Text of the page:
DeShaun Thomas is going to accept the Spurs' required tender if it's offered, according to international basketball insider David Pick. The deadline to do so is September 6.
This bit of early-September news about a marginal NBA prospect actually has some interesting repercussions for every NBA franchise. It could, in fact, alter the way teams use their second round selections. To understand why that is, we need a little background.
Leading up to the 2013 draft, the Spurs were reportedly looking for a second round pick that would be willing to spend time in Europe. They had their sights set on Syracuse's James Southerland, according to Buckeye Extra, but had to alter their plan when Southerland refused to accept that fate.
"They wanted him to play for their summer-league team. But they wanted him to go to Europe and they wouldn't guarantee James after that season," said Southerland's agent Andy Shiffman. "He would've come back from Europe (next year) in no better situation than if he had gone undrafted, except that they would still have his rights. They weren't going to guarantee him anything for the following year. Not a roster spot. Not even guaranteed money."
Thomas, who infamously refused to give the Spurs his phone number during the combine, apparently accepted the deal. Comments he made when he agreed to a contract in France suggest he wasn't thrilled with going overseas but he needed the money and had no place in San Antonio. He played well for Nanterre and signed with Euroleague powerhouse Barcelona, where he showed he could handle himself against high level competition. He built himself a nice career in Europe and emerged as a viable NBA prospect.
The Spurs, just like they did with Southerland, in all likelihood never guaranteed that they would bring him over. This year there were roster spots open but Thomas was never rumored to be in the run for one. Now it seems Thomas is done waiting for them. He's essentially forcing their hand to either sign him or give up his rights. How? By threatening to sign the required tender.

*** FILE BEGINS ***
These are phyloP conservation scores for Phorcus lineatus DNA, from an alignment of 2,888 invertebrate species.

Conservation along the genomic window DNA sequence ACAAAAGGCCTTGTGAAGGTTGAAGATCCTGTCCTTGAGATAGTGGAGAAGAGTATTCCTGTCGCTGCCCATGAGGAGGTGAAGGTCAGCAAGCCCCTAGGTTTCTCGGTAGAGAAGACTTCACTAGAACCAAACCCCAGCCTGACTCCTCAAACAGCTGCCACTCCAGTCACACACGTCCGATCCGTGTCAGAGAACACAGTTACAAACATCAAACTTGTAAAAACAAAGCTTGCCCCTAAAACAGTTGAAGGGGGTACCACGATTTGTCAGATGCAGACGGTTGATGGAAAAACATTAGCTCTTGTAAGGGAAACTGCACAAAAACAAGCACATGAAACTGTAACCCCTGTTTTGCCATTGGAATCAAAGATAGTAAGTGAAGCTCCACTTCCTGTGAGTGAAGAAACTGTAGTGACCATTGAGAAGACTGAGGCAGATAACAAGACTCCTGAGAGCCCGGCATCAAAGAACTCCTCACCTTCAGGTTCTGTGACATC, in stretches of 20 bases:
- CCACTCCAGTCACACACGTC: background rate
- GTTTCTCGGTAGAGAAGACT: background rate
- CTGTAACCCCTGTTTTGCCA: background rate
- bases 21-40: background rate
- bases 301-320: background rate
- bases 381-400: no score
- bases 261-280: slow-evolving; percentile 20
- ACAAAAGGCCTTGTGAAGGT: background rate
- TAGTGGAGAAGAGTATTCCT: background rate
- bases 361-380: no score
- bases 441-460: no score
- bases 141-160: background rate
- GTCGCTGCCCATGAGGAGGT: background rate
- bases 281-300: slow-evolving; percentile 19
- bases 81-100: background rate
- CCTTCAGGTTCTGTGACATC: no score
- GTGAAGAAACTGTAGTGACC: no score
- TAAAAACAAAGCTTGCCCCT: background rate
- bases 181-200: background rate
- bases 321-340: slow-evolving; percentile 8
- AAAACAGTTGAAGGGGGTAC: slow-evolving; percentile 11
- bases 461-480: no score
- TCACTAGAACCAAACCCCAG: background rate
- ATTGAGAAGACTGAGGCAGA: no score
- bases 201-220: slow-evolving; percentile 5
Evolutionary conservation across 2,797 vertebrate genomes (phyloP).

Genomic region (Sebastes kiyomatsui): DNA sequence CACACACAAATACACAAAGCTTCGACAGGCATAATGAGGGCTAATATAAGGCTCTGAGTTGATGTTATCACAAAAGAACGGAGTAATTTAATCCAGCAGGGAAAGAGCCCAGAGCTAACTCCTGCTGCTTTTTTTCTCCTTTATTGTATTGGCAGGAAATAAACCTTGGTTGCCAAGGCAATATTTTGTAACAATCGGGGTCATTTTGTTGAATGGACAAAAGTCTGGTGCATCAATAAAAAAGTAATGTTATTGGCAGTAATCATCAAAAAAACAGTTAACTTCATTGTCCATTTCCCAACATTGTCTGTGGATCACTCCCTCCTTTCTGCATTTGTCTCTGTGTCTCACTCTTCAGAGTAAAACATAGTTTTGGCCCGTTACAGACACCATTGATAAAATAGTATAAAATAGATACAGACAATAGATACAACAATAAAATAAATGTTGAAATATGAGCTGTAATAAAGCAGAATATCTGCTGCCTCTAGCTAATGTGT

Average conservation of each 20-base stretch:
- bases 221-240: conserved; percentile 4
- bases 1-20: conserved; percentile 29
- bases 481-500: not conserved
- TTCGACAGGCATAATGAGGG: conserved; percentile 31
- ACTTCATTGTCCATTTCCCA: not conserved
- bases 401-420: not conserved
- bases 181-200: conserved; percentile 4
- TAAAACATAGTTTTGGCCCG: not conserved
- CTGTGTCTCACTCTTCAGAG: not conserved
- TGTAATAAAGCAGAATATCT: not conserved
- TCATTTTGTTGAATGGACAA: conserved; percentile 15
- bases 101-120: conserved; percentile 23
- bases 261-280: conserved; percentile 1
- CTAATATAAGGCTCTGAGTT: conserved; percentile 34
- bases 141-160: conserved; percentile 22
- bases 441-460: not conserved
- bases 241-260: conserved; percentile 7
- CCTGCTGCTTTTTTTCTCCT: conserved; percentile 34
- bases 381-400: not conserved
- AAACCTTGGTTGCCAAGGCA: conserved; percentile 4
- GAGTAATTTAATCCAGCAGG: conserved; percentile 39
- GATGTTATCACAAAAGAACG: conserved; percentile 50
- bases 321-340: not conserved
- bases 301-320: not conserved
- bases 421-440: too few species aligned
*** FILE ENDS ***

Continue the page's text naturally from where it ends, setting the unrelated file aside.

A required tender is an offer teams have to make second round picks to retain their rights. It's equal to a rookie minimum contract. The Spurs have offered Thomas a required tender twice already: the year he was drafted and prior to last season. Thomas never accepted it. The first time it was probably understood that he wouldn't, which is why he was drafted. The second time, Thomas likely had the chance to make more money in Europe. It was a win-win situation for the Spurs, as they could keep exclusive rights to him without actually paying him or using a roster spot on him.
Now things have changed. The Spurs have to extend the required tender to keep Thomas' rights but they clearly don't want Thomas on the roster right now. Otherwise, they would have added him sooner. Thomas will accept the offer, which forces the Spurs into one of two decisions that will be a win-win, this time for Thomas: They either make the offer, keep him and he makes it to the NBA or they don't make the offer and lose rights to him, allowing him to negotiate with any team he chooses.
Thomas is doing this just a year after K.J. McDaniels did something similar with the 76ers. Philadelphia wanted to lock McDaniels up on a multi-year contract with little guaranteed money, potentially securing a bargain. McDaniels instead took the tender and played on a one-year non-guaranteed minimum contract. The Sixers decided to trade him mid-way though the season to the Rockets to avoid having to deal with him as a restricted free agent. This offseason he signed a contract that will pay him the same amount the fifth pick in the draft is getting.